• Learned behaviour and thought patterns.   I need to be more mindful of the negative thoughts that constantly swirl in my head. 
  • Caffeine. It is my comfort in a glass when my energy is low.  I notice I feel edgier when I drink it too often, and maybe at all. 
  • Vitamin deficiency.  I've been told again and again that my vitamin D, and sometimes my iron levels are low.  Confession: I haven't taken any vitamins since my last fertility cycle because I have a bit of a pill aversion.  It's time to tighten up my bootstraps on this one.  
  • Water intake - is not consistent.  Some days I barely drink any water. 
  • Refined carbs - are also my crutch and my comfort.  It's how I solve my problem when I'm feeling hangry. 
  • It's winter and we're cooped up!

I love my husband, and he doesn't deserve an irritable wife.  My son doesn't deserve that either.

So from today on, I'm going to be monitoring my moods via a mood tracker.  I'm just started my period, so I think it's a great time to start doing so.  I'm going to keep track of the things I mentioned above to see if I can pin point anything in particular.  Going back to my doctor is an option too.

The Hubbs, D-Man.

He's spent a lot of years propping me up, and getting me through infertility and loss.  I could not have made it through these past seven years with out him.  He has been my empathetic ear and my rock.   He functioned on many days that I didn't.  He kept a level head on many days that I didn't.  He worked hard through out it all to pay for our lifestyle and for the gagging amount we have spent on infertility treatments.

Now, that the baby is here, his anxiety has reached very high levels.  He worries immensely, especially about Babykins.

He thinks about things like one of us accidentally tripping down the stairs while holding the baby, and about SIDS a lot.  He thinks about the worst case scenario all.of.the.time.  He checks things that I do and it drives me crazy.  "Is he too hot?" "Is he too cold?", "Should he be sleeping with his face like that?", "The weather isn't great should you be driving with him?", "Let's not go anywhere, so people don't touch him and give him germs".  I feel like I worry about Babykins a fair bit, and that D's worries are over the top.

He has reminded me of his friend who died in high school.  He was an only child and D says that his parents never recovered.   He tells me that if something happened to Babykins that we wouldn't recover either.

He tells me that the worst case scenario has always happened to us (in the baby department) and so he's scared it's going to happen again.  The respiratory problems and hospitalization that Babykins has been though has only made these feelings so much more heightened.

D's anxiety and my irritability is a shitty combination to say the least.  I'm sure you can imagine.

He works from home, which is awesome in that he's able to be a very involved parent and spouse, but it also doesn't give us much time apart from each other either.    With the winter, and almost two months with a sick infant, (and with me fighting three colds since December), it's been a lot to handle.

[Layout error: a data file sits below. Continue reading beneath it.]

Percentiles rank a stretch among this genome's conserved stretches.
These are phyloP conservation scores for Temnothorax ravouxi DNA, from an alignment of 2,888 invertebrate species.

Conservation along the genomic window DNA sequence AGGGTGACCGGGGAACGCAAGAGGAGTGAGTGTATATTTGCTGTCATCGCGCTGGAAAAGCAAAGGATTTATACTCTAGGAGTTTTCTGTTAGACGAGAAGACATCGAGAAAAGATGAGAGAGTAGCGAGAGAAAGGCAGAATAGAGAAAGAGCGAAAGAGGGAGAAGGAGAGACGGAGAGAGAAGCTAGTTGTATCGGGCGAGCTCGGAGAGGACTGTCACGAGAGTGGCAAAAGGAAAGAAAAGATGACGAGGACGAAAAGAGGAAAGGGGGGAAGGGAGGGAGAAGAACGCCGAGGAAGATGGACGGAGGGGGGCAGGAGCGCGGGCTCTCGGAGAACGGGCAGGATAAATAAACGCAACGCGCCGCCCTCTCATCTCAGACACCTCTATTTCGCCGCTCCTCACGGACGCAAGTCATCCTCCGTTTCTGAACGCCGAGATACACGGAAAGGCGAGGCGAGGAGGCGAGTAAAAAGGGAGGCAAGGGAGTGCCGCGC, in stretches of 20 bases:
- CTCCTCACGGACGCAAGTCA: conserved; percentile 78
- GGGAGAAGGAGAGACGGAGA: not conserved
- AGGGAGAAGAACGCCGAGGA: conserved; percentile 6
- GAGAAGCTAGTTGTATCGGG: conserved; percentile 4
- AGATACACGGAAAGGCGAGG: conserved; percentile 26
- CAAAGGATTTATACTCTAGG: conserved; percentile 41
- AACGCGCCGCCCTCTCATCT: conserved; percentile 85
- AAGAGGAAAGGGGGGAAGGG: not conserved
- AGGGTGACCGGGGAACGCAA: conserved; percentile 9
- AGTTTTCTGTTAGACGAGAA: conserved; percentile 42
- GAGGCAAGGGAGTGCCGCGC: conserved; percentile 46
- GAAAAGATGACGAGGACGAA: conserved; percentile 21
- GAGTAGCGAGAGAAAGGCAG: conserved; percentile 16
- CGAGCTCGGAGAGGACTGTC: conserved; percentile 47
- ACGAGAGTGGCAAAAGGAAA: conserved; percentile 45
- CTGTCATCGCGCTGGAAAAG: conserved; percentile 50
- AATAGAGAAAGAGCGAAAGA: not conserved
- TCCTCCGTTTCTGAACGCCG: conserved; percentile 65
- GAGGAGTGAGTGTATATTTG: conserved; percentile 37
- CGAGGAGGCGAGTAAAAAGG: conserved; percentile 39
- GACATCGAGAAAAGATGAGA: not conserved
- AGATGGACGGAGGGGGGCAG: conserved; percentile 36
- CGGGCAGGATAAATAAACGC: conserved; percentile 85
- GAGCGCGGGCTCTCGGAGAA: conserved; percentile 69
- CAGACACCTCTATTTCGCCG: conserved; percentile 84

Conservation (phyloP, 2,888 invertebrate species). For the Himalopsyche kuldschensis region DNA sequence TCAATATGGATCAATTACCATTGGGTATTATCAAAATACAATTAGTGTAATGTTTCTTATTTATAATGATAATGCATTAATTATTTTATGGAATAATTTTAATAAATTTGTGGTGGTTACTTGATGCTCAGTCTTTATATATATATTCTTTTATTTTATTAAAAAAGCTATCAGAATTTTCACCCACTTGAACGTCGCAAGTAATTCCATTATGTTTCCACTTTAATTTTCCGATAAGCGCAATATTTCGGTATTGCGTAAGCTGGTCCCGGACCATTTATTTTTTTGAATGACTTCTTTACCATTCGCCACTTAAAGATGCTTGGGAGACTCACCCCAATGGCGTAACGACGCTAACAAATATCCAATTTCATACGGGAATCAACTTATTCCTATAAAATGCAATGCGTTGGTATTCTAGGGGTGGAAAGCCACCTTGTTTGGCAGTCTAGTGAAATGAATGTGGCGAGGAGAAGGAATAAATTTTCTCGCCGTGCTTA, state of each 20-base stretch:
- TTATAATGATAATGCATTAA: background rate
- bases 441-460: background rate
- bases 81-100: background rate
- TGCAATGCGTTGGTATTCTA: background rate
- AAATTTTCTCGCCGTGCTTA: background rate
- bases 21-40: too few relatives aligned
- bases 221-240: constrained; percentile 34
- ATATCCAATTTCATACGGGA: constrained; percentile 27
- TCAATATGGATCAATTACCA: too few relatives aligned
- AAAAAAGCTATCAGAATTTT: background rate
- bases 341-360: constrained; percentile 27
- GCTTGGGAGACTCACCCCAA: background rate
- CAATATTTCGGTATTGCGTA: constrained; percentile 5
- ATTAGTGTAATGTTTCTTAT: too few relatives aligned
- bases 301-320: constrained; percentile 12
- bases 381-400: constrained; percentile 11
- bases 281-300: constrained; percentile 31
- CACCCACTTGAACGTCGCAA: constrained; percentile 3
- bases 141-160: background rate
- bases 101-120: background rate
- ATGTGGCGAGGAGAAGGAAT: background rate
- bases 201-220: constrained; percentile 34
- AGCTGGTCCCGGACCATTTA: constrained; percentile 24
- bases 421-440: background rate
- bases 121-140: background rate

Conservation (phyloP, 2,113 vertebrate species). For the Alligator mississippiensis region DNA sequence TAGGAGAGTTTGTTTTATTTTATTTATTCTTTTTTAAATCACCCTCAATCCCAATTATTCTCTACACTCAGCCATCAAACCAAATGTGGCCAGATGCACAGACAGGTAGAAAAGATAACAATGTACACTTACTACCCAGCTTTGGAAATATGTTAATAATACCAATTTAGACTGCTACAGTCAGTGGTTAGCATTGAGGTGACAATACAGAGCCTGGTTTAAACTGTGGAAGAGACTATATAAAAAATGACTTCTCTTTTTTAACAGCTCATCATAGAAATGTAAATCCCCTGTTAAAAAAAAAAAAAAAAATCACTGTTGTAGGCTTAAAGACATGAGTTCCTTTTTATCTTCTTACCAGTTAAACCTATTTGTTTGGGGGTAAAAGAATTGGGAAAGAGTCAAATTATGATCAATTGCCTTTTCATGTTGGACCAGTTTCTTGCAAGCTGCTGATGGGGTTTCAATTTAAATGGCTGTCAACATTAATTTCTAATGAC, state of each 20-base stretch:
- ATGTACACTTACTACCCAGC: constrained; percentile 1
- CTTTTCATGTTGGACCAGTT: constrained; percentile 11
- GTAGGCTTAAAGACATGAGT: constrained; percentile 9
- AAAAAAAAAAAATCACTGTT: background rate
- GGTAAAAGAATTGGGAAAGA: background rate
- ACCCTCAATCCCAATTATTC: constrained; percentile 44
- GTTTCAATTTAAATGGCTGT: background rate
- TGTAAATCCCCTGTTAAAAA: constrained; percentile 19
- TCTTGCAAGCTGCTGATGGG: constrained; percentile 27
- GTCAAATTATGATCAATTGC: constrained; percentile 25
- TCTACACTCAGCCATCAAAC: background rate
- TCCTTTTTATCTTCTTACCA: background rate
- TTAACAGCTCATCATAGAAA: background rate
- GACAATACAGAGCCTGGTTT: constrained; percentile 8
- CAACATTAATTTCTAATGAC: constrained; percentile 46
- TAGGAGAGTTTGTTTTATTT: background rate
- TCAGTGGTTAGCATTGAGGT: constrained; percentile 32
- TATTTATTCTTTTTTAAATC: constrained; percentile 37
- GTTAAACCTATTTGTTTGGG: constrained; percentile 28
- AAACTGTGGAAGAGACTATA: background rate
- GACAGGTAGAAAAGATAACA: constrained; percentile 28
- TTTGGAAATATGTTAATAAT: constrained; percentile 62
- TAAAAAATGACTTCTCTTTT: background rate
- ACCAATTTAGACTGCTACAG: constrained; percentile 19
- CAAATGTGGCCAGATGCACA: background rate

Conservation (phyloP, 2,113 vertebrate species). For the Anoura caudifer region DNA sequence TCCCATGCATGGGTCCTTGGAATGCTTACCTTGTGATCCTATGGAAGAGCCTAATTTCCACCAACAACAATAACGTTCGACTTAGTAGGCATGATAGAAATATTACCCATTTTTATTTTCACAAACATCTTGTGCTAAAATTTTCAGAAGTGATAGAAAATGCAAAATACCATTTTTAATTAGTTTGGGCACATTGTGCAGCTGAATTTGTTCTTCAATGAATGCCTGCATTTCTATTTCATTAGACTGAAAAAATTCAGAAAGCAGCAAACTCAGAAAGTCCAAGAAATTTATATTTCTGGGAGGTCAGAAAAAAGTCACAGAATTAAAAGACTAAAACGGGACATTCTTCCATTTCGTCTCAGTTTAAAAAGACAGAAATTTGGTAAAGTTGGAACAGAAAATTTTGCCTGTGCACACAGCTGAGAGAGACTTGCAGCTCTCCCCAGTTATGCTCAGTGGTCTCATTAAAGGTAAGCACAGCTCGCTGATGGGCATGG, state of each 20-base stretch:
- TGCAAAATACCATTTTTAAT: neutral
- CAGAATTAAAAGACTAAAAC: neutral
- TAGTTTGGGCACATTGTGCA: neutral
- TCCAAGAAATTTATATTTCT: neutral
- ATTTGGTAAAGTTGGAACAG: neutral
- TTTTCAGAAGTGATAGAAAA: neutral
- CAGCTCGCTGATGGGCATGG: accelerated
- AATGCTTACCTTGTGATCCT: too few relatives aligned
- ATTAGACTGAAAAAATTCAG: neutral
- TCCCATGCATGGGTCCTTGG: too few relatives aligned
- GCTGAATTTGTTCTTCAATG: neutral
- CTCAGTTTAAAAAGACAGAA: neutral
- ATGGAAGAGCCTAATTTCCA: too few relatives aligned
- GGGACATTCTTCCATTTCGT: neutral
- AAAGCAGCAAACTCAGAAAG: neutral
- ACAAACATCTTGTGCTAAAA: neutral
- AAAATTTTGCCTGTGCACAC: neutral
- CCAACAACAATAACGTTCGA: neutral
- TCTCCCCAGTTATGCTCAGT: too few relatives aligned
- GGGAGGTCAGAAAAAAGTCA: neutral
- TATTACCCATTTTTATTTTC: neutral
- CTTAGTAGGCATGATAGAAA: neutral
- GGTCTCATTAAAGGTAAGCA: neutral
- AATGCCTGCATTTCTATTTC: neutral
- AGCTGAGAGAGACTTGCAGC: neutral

We recently spent time with one of D's childhood friends who lives far away from us.  We only see him about once a year.   (Random side note: He's a chiropractor and did an adjustment on Babykins.  I never thought that would be something I would do, but it was honestly very harmless - the most aggressive thing that he did was hang the baby from his feet upside down to let the weight of his head adjust his spine.  He explained everything he was going to do very thoroughly before he did anything, and got our consent.   I'm not sure if it did much but it was very neat to watch the adjustment!).  Anyways, D said various things though out our visit with him that led him to say, "Holy cow! When did you start worrying so much? Where did D go?!?"  I told him I couldn't have agreed more.

D doesn't see his anxiety the same way I do.

My point is, I suppose that we are both still suffering a bit.   And I feel guilty about that.  We've been given everything we ever asked for now.  But, I also think we have allowed ourselves to suffer for much too long too.   We need to do something about it.  I'm going to start with myself.  I'm writing this here to hold myself accountable.

Tuesday, 20 January 2015

My sister

My sister is pregnant, and expecting her little one in June. I am happy for her, especially because I worried that the same saddness spewing infertility that touched our lives may have affected hers too.  

Luckily, it didn't, and it "only" took them 8 months to conceive.  She said the month that she found out she was pregnant was the month she began to think that she might have infertility.  That was the month that we brought Babykins home. 

I had no idea they were trying.  Or "not preventing" as she puts it.  To an infertile, I feel like those are the practically the same thing. 

Last night we found out the baby's gender.  Babykins will have a boy cousin less than 8 months younger than him (he? I am confused about my grammar and I am much too lazy to look it up).